I hear we'll soon have some new initials to remember as the evolution of the FE quango scene continues apace.
The QIA - that's the Quality Improvement Agency - is about to become one with the CEL - that's the Centre for Excellence and Leadership.
A mole (filthy creatures by the way) tells me the two outfits have both been involved in a beauty contest for titilation of ministers to see who is the most delightful.
The big question is whether the charming Andrew Thomson, chief executive of the QIA, will be in charge of the new merged organisation, or whether very popular Lynn Sedgmore, his counterpart at the CEL, will end up being the one who wears the trousers.
It all comes after a period in which the further education world has given birth to an overlapping and increasingly baffling network of organisations - all seemingly responsible for quality - but between which the lines of responsibility are sometimes rather blurred.
The QIA was born when the LSDA (Learning and Skills Development Agency) divided in two - with the other half of that august organisation becoming the Learning and Skills Network.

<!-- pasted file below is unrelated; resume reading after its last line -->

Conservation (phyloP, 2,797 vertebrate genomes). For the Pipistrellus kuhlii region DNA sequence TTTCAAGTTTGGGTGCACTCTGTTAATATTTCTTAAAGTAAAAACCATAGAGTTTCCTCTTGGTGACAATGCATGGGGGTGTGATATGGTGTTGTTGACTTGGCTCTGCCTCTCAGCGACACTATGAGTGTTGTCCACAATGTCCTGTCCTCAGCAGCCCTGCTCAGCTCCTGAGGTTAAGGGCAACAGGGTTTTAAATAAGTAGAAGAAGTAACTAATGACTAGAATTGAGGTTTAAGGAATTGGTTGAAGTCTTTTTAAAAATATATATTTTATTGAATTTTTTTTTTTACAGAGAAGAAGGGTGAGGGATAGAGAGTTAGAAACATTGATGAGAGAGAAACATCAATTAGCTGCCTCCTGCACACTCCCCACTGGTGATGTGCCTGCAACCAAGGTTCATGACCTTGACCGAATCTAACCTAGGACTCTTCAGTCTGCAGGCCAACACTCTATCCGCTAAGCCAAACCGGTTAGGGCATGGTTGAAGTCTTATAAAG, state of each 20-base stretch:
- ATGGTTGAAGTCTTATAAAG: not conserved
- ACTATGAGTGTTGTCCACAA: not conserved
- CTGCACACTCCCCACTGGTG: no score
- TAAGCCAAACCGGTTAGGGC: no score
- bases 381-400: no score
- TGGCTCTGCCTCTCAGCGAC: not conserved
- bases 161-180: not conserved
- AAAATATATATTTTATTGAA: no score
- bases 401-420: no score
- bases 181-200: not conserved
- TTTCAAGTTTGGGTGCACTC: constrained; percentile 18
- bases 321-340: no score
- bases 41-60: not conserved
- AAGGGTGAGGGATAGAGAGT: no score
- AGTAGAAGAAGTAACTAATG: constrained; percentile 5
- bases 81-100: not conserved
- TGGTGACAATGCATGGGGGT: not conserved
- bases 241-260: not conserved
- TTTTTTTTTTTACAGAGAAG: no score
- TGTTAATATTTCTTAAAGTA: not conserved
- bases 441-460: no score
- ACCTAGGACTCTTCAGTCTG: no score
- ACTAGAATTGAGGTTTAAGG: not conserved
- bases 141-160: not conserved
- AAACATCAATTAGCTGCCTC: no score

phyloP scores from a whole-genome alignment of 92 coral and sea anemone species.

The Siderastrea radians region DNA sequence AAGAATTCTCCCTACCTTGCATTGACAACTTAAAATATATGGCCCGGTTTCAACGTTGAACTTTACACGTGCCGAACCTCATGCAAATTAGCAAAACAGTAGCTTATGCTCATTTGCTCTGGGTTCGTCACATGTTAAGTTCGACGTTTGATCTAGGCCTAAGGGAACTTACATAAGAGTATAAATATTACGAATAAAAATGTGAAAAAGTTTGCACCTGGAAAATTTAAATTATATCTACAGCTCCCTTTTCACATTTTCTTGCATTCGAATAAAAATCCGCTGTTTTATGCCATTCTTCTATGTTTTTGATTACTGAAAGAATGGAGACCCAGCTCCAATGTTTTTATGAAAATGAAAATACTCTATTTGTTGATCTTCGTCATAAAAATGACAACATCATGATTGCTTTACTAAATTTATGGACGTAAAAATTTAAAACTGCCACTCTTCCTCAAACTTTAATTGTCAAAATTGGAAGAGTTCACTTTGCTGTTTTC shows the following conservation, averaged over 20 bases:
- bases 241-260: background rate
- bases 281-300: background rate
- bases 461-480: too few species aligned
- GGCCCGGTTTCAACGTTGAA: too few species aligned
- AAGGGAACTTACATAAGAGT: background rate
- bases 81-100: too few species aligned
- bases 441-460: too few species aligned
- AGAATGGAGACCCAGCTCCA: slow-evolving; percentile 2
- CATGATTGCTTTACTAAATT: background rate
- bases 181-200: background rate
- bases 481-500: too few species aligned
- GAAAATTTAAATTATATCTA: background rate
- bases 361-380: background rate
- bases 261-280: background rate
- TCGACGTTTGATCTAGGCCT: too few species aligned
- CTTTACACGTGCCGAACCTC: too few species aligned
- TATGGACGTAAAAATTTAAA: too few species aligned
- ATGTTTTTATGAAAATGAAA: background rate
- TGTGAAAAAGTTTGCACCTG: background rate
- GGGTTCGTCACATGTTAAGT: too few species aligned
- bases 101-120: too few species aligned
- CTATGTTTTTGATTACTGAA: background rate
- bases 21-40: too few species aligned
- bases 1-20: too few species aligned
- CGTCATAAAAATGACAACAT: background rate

Just to muddy the waters further, the LSDA in Northern Ireland still exists, leaving QIA, LSN and LSDANI.
Not that these bodies haven't achieved anything. But sadly, their inventiveness and talent has been quite hidden from public view thanks to their tendency, under gentle encouragement from Whitehall's spin merchants, to communicate with journalists through expensive PR consultants.
Whatever becomes of the QIA and LSN, it seems PR is one discipline for which Government money will always be available - and no doubt a press release will cast a pleasing hue over the matter shortly.
Rise row solved
Just solved the funding problem regarding English for speakers of other languages.
Instead of offering benefits and other financial incentives to encourage childbirth, let's spend the money on Esol provision. Unlike children, migrants can work as soon as they get here, and start paying tax.
The inevitably lower school intake can be used to reduce class sizes - therefore reducing the amount of mopping-up of 14-16 year olds which has to be done by colleges.
You never know, there might be enough cash left over for a lecturers' pay rise.